Barr explains why he met with foreign officials on Durham probe
Attorney General William Barr shed new light on his role at the center of an investigation into the origins of the Russia probe in an interview Monday, telling Fox News that he spoke with foreign officials about the inquiry being run by US Attorney John Durham at their countries’ request, and that the conversations served to establish a “channel” through which Durham could “obtain assistance.”
Durham’s investigation has received remarkable assists from the attorney general since Barr initiated it earlier this year over concerns that the 2016 presidential campaign of President Donald Trump had been improperly surveilled.
Over the summer, Barr discussed the investigation with British and Italian officials on visits to the countries, and the Trump administration has made overtures to the Australians as well about cooperation with US authorities looking into the matter.
“Some of the countries that John Durham thought might have some information or be helpful to his investigation wanted preliminarily to talk to me about the scope of the investigation, the nature of the investigation, and how I intended to handle confidential information,” Barr told Fox News in an interview at a policing conference in Chicago.
“So I initially discussed these matters with those countries, then introduced them to John Durham and established a channel by which Mr. Durham can obtain assistance from those countries,” he said.
Barr’s comments Monday marked the first time he has spoken publicly about his efforts abroad, and follow the revelation last week that Durham’s work had progressed from a review into a criminal investigation, meaning Durham could now issue subpoenas to compel testimony.
That development drew criticism from Democrats, including House Intelligence Committee Chairman Adam Schiff, who accused Barr over the weekend of “weaponizing” the Justice Department “to go after the President’s enemies.”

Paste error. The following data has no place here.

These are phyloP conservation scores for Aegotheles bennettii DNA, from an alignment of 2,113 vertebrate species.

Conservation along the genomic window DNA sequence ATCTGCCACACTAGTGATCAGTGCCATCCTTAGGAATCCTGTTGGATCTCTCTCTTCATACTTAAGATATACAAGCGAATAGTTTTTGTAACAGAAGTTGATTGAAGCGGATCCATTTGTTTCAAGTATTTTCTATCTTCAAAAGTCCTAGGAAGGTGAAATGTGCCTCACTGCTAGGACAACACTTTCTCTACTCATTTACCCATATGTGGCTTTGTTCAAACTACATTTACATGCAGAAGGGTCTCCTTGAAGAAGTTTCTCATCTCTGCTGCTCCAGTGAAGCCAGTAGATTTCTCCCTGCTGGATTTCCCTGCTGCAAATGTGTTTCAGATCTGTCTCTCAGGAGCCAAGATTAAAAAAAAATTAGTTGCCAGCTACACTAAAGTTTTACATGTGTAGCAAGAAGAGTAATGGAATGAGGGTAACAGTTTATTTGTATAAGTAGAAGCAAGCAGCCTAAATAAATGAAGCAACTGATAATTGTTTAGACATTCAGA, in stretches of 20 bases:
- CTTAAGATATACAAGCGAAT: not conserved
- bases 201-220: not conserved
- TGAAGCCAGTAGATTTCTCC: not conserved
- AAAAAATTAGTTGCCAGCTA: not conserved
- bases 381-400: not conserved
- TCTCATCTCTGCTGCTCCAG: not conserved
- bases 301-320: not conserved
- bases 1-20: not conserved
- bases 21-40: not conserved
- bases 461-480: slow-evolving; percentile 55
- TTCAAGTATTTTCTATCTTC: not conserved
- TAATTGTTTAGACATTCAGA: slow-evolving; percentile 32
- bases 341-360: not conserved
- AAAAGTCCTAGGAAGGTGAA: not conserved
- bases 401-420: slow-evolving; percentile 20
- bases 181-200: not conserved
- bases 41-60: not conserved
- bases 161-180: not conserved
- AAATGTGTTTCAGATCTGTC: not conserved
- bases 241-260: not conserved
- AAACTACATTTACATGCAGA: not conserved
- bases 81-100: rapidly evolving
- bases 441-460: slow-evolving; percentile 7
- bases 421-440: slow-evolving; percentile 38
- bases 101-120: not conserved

The critique mirrored a line of attack from the left that Barr has worked against the interest of justice to protect Trump like a personal attorney would. In Chicago, Barr disputed that criticism.
“That’s completely wrong and there is no basis for it, and I act on behalf of the United States,” he told Fox News.
Barr also attempted to establish the independence and credibility of Durham, a veteran prosecutor who he called a “by the book kind of guy.”
“He is in charge of the investigation. I’m not doing the investigation,” Barr said.
From the start, the Durham investigation has been driven by Barr’s suspicions — critics call them conspiracy theories — that some of the officials overseeing the counterintelligence investigation of the 2016 Trump campaign may have acted improperly.
His embrace of these theories aligns with Trump’s chief grievance that he was the victim of a “deep state” spy operation that has clouded his presidency.
In the interview, Barr said that Durham is “making great progress” and noted that the FBI has been cooperating with the scrutiny.
“One of the reasons Mr. Durham is able to make the kind of progress he’s making is because Director Wray and his team at the FBI have just been outstanding in the support and responsiveness they’ve given,” Barr said.
By some accounts, however, the investigation has received little return from the international requests.
CNN reported last week that British officials have expressed reluctance to become part of US political infighting this year, and have pointed to information they provided to US law enforcement in 2016, according to a person briefed on the matter.
And Italian Prime Minister Giuseppe Conte said on Wednesday that intelligence officials in his country had told Barr that they didn’t have any information concerning the Durham inquiry. Conte said that Barr used appropriate diplomatic channels to set up two meetings with Italian intelligence officials.
The Australian ambassador to the US has said his country will cooperate with the Justice Department on the Durham probe but rejected an assertion made about his country’s role in the Russia investigation that was pushed by Sen. Lindsey Graham, a key Republican ally of the President.